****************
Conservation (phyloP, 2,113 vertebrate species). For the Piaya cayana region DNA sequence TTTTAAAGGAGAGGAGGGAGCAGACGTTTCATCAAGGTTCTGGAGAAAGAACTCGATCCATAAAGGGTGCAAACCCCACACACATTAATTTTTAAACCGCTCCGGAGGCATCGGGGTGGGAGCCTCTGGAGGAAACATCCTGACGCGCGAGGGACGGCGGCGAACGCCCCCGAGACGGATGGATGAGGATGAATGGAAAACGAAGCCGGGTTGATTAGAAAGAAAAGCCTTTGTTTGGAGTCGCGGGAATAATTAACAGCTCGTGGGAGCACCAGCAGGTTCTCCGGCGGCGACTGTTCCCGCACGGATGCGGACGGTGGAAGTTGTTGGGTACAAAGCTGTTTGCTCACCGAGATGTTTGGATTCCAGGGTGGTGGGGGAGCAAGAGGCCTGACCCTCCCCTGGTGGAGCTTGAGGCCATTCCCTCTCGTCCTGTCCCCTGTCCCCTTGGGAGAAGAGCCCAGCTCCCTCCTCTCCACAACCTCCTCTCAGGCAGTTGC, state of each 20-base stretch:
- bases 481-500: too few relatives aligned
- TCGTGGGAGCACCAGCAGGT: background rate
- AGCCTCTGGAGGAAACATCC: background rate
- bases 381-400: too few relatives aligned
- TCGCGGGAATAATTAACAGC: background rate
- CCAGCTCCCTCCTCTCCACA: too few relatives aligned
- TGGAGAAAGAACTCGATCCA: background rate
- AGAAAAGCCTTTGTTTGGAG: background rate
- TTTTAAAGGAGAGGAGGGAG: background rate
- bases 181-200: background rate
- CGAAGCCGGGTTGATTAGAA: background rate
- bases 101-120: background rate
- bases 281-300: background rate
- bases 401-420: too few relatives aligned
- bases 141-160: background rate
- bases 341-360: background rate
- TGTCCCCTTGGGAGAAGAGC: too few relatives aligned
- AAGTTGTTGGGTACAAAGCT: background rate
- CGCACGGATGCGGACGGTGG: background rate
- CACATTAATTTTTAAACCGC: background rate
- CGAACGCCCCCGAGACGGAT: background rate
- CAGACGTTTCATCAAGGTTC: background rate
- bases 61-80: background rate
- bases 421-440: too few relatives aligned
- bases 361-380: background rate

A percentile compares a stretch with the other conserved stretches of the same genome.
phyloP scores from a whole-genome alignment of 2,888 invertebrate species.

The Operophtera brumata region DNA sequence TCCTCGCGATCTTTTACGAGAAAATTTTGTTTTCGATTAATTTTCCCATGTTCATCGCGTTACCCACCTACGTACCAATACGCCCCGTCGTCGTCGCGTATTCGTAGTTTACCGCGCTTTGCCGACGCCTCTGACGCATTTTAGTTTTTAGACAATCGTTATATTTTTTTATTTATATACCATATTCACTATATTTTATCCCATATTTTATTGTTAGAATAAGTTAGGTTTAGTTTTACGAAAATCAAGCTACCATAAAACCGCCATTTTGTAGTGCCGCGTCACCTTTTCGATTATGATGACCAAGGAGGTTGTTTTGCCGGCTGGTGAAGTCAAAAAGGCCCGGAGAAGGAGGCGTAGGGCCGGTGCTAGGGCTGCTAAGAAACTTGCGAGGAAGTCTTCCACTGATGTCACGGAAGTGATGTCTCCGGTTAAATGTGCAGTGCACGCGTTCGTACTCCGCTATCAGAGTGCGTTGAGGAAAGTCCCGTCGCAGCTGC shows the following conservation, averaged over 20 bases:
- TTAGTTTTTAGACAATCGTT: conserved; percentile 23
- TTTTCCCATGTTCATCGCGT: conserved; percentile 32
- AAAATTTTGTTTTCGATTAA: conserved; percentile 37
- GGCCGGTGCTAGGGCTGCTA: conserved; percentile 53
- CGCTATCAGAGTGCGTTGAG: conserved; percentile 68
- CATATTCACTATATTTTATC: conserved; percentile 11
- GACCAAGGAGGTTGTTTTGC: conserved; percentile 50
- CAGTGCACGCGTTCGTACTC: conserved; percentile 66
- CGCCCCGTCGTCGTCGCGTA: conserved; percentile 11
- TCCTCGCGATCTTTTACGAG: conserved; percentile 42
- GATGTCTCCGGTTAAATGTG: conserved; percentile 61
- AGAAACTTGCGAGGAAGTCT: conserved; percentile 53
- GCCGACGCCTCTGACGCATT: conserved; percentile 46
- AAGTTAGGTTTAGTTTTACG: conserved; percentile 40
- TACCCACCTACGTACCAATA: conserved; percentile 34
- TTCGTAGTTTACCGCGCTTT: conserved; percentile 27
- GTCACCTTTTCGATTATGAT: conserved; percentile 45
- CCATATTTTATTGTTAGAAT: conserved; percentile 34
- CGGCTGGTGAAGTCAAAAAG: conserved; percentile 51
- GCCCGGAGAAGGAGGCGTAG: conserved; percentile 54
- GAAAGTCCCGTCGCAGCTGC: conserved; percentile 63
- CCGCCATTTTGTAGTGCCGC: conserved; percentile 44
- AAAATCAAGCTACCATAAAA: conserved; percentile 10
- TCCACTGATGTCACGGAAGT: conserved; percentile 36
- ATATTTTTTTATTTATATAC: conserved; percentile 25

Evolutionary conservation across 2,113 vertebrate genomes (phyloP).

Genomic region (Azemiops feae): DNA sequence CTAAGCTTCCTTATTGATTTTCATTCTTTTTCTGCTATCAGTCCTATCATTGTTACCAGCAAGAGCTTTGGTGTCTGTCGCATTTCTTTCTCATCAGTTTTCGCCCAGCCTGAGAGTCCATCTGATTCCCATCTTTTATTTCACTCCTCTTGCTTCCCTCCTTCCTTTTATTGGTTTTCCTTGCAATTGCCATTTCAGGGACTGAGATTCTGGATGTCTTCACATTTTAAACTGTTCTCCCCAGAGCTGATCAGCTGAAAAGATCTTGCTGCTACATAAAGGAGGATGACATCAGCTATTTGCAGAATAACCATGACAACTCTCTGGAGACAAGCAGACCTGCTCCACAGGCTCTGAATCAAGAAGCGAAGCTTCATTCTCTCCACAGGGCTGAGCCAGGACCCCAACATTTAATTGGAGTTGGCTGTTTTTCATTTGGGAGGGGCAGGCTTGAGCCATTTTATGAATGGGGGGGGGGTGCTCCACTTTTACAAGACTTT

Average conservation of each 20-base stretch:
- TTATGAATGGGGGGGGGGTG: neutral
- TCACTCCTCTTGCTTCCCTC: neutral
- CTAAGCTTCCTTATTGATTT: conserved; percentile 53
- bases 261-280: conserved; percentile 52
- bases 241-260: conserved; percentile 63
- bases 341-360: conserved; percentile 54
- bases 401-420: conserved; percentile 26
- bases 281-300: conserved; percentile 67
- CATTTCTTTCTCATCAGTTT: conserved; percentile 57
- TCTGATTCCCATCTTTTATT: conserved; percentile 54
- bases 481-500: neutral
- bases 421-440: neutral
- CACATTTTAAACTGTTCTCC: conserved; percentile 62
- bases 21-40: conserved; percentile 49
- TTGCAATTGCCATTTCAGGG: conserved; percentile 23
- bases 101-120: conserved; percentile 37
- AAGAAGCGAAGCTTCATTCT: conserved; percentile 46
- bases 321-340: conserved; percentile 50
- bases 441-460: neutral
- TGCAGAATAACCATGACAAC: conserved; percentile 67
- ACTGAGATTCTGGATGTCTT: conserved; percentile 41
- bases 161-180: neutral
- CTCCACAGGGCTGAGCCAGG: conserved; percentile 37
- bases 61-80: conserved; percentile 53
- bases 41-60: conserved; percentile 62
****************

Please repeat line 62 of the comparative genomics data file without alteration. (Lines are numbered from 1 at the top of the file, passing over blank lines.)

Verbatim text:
- bases 241-260: conserved; percentile 63